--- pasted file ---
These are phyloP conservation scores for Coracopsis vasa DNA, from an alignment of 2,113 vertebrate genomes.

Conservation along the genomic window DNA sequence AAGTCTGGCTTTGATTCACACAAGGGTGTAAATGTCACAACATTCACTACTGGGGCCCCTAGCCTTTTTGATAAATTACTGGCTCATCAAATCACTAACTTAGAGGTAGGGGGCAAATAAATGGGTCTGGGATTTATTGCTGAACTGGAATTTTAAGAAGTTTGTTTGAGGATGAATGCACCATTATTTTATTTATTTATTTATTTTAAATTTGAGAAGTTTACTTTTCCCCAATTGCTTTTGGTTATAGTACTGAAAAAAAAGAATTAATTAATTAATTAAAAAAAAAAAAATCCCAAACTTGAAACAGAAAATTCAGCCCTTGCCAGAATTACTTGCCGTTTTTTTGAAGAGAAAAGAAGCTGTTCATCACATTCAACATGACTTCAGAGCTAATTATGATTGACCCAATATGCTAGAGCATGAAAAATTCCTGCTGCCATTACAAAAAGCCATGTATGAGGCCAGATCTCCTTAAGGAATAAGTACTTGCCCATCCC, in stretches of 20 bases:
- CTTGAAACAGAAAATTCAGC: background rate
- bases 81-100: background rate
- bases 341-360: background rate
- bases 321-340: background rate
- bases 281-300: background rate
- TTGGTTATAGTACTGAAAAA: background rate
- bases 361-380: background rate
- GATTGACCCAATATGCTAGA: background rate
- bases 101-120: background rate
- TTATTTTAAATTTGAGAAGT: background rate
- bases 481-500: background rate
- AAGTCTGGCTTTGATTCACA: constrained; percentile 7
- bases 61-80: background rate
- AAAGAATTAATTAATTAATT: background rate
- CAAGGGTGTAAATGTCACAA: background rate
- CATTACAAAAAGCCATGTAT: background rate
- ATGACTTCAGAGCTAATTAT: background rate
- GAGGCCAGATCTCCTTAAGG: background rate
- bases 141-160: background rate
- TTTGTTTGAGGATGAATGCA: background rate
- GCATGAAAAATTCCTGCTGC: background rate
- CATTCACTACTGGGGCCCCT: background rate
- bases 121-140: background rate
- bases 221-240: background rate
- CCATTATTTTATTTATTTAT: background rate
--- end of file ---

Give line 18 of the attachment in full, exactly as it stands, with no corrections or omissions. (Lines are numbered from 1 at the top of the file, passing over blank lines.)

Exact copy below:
- CATTACAAAAAGCCATGTAT: background rate